The Financial Services Provider Register was established in 2008 and required anyone providing financial services to be registered. It did not require them to have qualifications or follow any strict processes. This was really the beginning of the journey to make sure that protections were in place for you and the general public. Guidelines for how the institutions and advisers operated were outlined there and how strict the requirements were depended on the type of registration.
In 2019 the Government issued the next phase of the legislation with amendments due to come into force on 21 March 2021.
Some of the changes included:
Registered and Authorised Financial Advisers now just called Financial Advisers
Companies providing advice need to belong to a Financial Advice Provider (FAP)
Banks, insurance companies and any other institutions such as KiwiSaver Companies need to be a Financial Advice Provider
Minimum levels of education and qualification standards need to be met for providing advice, and this includes for bank and other insurance related staff
Strict processes need to followed for providing advice
All of this is to ensure that you, the client, are protected and receiving quality advice. Also that in the event something happens to your Financial Adviser that sufficient processes are in place to ensure that your needs are taken care of in an ongoing manner.
This has been a big change for many advisers and companies, with many adjustments to processes being made to meet the new regulations. Change creates uncertainty. How the new regulations were going to be interpreted and what changes needed to be made to existing systems and processes took some time for the FMA (Financial Markets Authority) who manage and police it, to clarify for the companies that need to adhere to the new requirements.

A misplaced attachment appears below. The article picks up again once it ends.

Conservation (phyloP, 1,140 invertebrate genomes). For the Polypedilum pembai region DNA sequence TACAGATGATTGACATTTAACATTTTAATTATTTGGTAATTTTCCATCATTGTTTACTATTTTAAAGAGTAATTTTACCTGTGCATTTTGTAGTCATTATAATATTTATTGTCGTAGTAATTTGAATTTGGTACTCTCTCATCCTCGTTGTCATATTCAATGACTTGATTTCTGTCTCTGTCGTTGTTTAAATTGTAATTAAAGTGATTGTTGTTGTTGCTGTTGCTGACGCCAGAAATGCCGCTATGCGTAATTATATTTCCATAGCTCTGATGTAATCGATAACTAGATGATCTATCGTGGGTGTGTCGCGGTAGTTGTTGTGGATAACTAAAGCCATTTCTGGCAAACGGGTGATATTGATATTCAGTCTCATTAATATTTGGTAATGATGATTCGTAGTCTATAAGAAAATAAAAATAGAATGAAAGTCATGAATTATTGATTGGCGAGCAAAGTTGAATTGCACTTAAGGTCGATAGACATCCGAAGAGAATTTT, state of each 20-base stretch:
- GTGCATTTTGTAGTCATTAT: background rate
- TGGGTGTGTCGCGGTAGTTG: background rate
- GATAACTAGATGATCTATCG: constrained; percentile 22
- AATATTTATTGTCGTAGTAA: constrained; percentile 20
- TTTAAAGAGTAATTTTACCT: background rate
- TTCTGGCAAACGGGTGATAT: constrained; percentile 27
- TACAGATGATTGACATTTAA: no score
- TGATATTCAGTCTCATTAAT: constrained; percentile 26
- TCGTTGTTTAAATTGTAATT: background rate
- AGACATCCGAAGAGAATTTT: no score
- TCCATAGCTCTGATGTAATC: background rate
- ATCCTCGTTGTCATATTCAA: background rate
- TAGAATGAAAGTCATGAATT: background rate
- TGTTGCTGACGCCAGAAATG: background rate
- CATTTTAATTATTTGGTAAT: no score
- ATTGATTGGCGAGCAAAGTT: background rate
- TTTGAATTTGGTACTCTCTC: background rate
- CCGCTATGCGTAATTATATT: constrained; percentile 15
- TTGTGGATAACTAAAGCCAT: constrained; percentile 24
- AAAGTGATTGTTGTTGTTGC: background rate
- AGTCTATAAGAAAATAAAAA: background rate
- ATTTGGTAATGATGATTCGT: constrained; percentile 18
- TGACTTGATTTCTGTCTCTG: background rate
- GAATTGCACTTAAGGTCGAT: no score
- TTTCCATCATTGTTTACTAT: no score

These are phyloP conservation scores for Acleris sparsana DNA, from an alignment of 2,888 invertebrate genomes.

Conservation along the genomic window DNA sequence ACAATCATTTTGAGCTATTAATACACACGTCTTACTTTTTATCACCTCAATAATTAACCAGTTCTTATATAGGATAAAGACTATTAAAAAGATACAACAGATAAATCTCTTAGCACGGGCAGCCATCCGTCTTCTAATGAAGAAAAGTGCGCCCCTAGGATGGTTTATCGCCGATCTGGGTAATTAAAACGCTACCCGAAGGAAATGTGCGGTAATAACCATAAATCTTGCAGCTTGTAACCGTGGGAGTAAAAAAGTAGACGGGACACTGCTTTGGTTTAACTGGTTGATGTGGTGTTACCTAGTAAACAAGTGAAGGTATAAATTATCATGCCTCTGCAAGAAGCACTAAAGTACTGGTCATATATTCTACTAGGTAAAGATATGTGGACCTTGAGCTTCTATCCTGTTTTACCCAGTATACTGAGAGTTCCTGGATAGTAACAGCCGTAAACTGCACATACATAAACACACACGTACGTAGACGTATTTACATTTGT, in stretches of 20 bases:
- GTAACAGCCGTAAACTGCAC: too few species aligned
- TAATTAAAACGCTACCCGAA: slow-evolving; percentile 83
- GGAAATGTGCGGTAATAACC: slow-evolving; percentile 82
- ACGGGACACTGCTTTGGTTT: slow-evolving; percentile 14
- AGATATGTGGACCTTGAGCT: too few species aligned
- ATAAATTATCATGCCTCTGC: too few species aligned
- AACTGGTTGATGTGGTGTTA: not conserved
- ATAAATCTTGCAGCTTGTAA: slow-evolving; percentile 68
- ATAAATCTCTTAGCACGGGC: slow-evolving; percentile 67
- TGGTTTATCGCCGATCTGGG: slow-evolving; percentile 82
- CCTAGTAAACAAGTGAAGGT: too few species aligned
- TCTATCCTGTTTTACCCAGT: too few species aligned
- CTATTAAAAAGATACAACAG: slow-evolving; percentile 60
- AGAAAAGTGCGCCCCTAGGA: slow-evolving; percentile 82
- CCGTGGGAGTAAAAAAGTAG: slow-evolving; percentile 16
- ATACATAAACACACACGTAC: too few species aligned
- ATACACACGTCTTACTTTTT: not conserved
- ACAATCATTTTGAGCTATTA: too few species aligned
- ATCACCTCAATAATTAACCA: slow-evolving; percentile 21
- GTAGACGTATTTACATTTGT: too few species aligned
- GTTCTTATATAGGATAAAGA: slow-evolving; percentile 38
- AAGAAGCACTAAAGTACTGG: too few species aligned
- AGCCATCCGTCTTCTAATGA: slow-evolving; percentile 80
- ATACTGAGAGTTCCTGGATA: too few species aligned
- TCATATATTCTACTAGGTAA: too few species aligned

One of the problems with this new legislation is that some advisers are choosing to leave the industry due to the additional requirements or the additional learning (apparently some old dogs don’t want to learn new tricks 😊). This is a problem for us as a country as it means that the level of financial literacy support available for you is reducing. Some banks are so busy that they are pushing work out to Advisers so that the clients are able to get a better level of service and support, especially for the purpose of preparing them to purchase. This is a serious problem, with the banks being so stretched.
At Building on Basics we were excited about the changes and the protections that it is providing to users of the financial services. Being approved for a licence is a one time task, and on 15 June 2022 we received our full FAP licence.
We are very happy about this fantastic achievement!
Now we can get back to the business of looking after you as our sole focus!!
Using a Financial Adviser gives you some level of independence from the various providers, ensuring that you are matched with a bank or lender or insurance company that will best serve you.
When you go direct to a bank you are limited to the one set of products that the bank you are using offers, which may or may not serve your purpose. We look at your goals and objectives – not just for now, but your long term plans.
So, the benefits of working with us as your Financial Adviser -We offer a wrap around service, walking with you towards achieving your goals and making those dreams reality!
Got questions? Get in touch with us and we can chat about your best options for paying off your mortgage, buying your first home, or getting your Will sorted.